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Traffic stops in Memphis go back to ‘normal’ after Gov. Bill Lee signs bill into law

As expected, Tennessee Gov. Bill Lee signed a law nullifying ordinances that curtail local law enforcement agencies ability to conduct pretextual traffic stops on Thursday, March 28.

The bill had the support of leaders of the Memphis Police Association. Police union representatives say the law will give local law enforcement the tools to effectively perform their jobs.

“Police have a number of tools in their toolbelts to use. When you have crime – the City of Memphis, as bad as crime is now – you don’t want to limit the amount of tools in their belts they can use to try to stop the crime,” said Matt Cunningham, MPA President during a WKNO interview on Sunday, March 31.

It also overrides the “Driving Equality Act in Honor of Tyre Nichols.”

Overwhelmingly passed, the bill prohibits local governments or officials from enacting local resolutions or ordinances that limit law enforcement agencies from conducting traffic stops “based on observation” or “reasonable suspicion” of a violation of a local ordinance, or a state or federal law.

It was introduced in the Senate, where it passed on March 7. The House passed it a week later, on March 14.

Although the law doesn’t specifically mention Memphis, it is the only city in Tennessee that it applies.

The 29-year-old Nichols was aggressively stopped at a light by members of the MPD’s Scorpion Unit for alleged reckless driving on January 7, 2023. Pulled from his car, he was tasered and pepper sprayed. After fleeing on foot, officers eventually caught up with Nichols less than a mile his mother’s Orange Mound home. For several minutes, five Black MPD officers beat the prone father-of-one. 

He died three days later. 

On January 28, 2023 the Scorpion Unit was disbanded. Five police officers have also been charged second degree murder. All have pleaded not guilty.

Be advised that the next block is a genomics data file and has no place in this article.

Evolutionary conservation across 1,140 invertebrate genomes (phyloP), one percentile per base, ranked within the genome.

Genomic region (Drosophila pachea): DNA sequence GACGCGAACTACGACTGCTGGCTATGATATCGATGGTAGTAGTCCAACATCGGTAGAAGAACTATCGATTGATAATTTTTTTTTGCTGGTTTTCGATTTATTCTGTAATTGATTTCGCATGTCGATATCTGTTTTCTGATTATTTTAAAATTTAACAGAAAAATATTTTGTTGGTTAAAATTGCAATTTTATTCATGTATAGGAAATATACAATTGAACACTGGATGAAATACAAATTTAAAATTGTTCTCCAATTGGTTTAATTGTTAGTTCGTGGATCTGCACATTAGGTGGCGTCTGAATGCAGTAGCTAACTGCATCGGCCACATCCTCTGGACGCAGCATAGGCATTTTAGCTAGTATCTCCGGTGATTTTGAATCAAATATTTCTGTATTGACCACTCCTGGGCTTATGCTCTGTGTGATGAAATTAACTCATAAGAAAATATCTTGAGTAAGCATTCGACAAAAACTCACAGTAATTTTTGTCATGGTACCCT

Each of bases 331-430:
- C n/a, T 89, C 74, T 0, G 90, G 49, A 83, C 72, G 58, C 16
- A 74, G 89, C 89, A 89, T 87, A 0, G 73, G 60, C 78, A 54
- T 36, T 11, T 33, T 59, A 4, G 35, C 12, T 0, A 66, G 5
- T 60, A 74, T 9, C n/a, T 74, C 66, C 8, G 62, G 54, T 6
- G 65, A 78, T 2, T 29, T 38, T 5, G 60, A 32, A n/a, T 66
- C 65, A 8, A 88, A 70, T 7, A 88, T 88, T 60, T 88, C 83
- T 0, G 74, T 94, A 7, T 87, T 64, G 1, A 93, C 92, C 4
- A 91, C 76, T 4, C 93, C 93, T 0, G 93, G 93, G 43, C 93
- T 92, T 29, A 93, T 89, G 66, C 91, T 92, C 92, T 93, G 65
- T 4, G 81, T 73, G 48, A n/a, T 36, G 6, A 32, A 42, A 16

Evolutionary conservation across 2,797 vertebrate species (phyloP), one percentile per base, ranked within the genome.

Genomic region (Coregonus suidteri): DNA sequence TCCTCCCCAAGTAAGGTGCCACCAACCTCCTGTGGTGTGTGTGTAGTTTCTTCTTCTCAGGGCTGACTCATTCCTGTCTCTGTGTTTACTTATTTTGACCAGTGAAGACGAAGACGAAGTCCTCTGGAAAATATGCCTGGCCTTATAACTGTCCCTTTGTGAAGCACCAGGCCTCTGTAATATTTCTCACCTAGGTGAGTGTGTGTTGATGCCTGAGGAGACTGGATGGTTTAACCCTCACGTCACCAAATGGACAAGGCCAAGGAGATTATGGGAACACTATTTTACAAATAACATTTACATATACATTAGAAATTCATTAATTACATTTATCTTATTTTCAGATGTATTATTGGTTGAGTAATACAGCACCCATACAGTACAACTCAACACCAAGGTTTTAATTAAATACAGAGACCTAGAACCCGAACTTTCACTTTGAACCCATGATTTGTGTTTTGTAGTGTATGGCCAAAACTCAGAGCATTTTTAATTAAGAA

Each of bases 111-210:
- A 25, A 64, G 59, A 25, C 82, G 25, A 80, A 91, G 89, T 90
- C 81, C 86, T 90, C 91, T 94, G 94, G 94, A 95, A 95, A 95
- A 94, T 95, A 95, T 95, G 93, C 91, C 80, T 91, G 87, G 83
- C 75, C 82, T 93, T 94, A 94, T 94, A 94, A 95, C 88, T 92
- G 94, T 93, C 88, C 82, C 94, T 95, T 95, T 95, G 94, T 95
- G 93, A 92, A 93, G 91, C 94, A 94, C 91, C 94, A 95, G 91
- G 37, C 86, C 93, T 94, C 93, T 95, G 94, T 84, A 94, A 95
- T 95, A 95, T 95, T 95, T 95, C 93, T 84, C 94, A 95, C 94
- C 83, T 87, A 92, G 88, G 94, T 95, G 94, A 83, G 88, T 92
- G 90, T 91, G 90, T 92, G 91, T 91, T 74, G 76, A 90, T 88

After months of wrangling, the Memphis City Council passed the defunct ordinance 13-0 in April 2023. Among the “once standard”  practices it outlawed locally were so-called “pretextual” pullovers for an expired tag, cracked windshield or a broken tail light.

“I would not call it ‘pretextual.’ I would call it ‘upholding the laws here locally,” said John Cunningham, MPA Vice President said Sunday, March 31. “When you get into things like tail lights and bumpers, that’s not just about pulling people over for investigative purposes. It’s a safety issue.” 

First-term Mayor of Memphis Paul Young has said he never supported the ordinance. He has made addressing the city’s crime rate his top priority. 

In a December letter, former Mayor Jim Strickland informed incoming City Council Chairman JB Smiley that he ordered interim Memphis Police Chief Cerelyn “CJ” Davis not to enforce the ordinances. Davis denied Strickland’s claims. 

Although he voted for the ordinance – along with other reforms – Smiley has also made crime reduction his top priority.

The courts are slated to take up the issue next.

On Friday, March 29 attorneys for Nichol’s family filed a list of people expected to take the stand in the $550 million lawsuit filed against the City of Memphis. Among the prominent names on the list to appear at the civil trial are Davis, along with a who’s who of MPD brass. Nichols family members are also expected to testify in the civil trial, set to begin Jan. 27, 2025. 

 

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